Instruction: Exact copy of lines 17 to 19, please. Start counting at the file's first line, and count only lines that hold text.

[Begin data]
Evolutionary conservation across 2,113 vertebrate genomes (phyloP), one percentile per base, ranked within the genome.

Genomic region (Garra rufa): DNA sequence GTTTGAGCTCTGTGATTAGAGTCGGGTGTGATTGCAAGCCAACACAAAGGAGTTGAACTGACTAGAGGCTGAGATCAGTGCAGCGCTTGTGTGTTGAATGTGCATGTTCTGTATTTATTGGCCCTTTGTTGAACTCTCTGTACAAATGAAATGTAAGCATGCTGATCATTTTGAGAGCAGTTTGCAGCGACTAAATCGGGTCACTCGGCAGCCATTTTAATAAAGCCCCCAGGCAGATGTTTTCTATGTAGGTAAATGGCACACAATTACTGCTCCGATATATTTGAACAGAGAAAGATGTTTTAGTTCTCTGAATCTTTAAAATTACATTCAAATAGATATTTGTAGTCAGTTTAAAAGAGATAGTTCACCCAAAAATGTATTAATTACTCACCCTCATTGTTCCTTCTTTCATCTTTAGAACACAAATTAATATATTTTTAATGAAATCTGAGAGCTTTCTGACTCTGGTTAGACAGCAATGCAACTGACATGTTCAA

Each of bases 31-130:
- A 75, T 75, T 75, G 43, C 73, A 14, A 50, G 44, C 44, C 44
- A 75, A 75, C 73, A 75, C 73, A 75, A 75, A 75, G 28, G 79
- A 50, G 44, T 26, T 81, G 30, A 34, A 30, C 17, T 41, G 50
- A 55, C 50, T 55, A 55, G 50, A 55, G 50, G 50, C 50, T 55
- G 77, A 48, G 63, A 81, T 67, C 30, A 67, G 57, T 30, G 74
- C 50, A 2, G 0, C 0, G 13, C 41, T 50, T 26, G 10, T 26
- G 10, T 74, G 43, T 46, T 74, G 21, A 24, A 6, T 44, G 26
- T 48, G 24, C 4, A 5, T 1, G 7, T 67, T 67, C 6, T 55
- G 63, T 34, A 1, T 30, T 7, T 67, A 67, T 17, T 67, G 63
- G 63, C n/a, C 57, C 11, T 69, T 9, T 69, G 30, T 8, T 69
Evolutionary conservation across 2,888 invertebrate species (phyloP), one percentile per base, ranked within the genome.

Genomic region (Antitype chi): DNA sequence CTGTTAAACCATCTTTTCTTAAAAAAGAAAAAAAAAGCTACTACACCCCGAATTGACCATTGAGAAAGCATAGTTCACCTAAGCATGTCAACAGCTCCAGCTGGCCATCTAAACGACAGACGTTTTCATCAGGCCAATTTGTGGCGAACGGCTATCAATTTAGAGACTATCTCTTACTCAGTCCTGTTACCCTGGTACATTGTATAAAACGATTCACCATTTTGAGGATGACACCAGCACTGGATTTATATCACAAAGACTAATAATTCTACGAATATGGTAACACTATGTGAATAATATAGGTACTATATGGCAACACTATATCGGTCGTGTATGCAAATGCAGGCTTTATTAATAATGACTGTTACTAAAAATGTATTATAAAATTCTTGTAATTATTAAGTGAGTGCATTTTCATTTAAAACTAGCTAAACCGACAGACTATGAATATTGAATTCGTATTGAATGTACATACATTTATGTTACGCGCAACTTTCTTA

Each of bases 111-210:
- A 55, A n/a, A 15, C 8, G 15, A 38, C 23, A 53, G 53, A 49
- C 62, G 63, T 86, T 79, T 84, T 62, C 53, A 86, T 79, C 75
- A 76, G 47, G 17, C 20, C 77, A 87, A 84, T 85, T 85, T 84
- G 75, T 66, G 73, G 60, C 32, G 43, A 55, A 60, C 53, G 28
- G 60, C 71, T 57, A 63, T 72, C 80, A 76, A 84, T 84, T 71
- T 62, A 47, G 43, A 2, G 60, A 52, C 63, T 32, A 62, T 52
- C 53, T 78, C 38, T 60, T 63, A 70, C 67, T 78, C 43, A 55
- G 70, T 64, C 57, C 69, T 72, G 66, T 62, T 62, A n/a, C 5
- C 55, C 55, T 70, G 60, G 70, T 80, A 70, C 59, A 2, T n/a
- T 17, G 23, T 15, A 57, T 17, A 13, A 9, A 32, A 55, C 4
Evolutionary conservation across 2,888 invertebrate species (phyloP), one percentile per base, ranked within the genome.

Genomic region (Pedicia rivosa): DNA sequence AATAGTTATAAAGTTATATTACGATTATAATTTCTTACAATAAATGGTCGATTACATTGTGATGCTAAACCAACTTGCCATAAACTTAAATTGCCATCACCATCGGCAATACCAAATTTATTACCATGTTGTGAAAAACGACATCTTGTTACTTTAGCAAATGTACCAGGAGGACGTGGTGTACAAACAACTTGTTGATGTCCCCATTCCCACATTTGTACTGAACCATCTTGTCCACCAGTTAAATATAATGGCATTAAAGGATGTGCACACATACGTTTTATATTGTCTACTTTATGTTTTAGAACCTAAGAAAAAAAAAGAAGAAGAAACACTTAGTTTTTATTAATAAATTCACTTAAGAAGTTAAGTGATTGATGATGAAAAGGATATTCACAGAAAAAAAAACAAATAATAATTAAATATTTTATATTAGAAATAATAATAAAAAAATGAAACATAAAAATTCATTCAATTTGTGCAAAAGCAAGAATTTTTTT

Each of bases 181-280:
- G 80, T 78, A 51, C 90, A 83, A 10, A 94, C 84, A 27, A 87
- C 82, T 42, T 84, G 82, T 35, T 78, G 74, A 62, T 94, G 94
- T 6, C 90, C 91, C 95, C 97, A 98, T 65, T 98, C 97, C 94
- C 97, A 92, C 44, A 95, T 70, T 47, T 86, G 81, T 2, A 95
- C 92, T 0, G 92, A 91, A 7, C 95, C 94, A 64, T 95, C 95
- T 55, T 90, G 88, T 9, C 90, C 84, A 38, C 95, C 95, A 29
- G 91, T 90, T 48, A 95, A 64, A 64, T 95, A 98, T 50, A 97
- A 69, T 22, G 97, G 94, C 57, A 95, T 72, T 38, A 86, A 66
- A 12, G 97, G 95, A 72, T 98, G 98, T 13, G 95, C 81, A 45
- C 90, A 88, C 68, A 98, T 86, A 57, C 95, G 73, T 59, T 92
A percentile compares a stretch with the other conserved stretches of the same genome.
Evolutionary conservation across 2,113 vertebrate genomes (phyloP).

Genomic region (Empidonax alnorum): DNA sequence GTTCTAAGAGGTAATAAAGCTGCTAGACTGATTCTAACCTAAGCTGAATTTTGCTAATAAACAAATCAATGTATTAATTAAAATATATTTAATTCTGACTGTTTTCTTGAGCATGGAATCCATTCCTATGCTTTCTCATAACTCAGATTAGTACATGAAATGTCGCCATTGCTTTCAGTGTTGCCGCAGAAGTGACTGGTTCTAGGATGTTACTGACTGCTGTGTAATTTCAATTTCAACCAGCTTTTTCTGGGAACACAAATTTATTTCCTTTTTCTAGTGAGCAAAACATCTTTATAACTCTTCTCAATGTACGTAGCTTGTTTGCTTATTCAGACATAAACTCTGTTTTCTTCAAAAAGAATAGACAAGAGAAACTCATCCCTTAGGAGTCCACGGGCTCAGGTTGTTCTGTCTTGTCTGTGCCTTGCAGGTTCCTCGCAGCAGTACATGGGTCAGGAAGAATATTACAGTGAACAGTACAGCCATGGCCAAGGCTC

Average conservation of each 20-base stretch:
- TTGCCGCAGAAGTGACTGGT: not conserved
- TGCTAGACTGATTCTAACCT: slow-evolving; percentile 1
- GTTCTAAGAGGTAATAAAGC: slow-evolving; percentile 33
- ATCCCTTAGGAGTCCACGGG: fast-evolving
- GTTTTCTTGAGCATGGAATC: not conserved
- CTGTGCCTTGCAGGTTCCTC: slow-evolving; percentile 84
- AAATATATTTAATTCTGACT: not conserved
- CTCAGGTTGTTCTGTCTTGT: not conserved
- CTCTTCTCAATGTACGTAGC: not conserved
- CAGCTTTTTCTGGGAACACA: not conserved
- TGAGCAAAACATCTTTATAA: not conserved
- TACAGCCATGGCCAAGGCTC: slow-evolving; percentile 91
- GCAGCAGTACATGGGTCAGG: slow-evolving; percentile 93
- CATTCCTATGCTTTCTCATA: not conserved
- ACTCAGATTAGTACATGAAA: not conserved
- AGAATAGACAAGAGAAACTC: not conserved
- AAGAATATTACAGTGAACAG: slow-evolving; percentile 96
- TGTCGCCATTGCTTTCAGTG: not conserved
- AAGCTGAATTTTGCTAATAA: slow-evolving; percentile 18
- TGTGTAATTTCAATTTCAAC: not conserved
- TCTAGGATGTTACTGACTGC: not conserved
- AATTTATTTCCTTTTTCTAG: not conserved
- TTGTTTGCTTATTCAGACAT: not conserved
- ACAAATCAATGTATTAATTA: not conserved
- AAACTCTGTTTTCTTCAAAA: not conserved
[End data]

- A 55, A n/a, A 15, C 8, G 15, A 38, C 23, A 53, G 53, A 49
- C 62, G 63, T 86, T 79, T 84, T 62, C 53, A 86, T 79, C 75
- A 76, G 47, G 17, C 20, C 77, A 87, A 84, T 85, T 85, T 84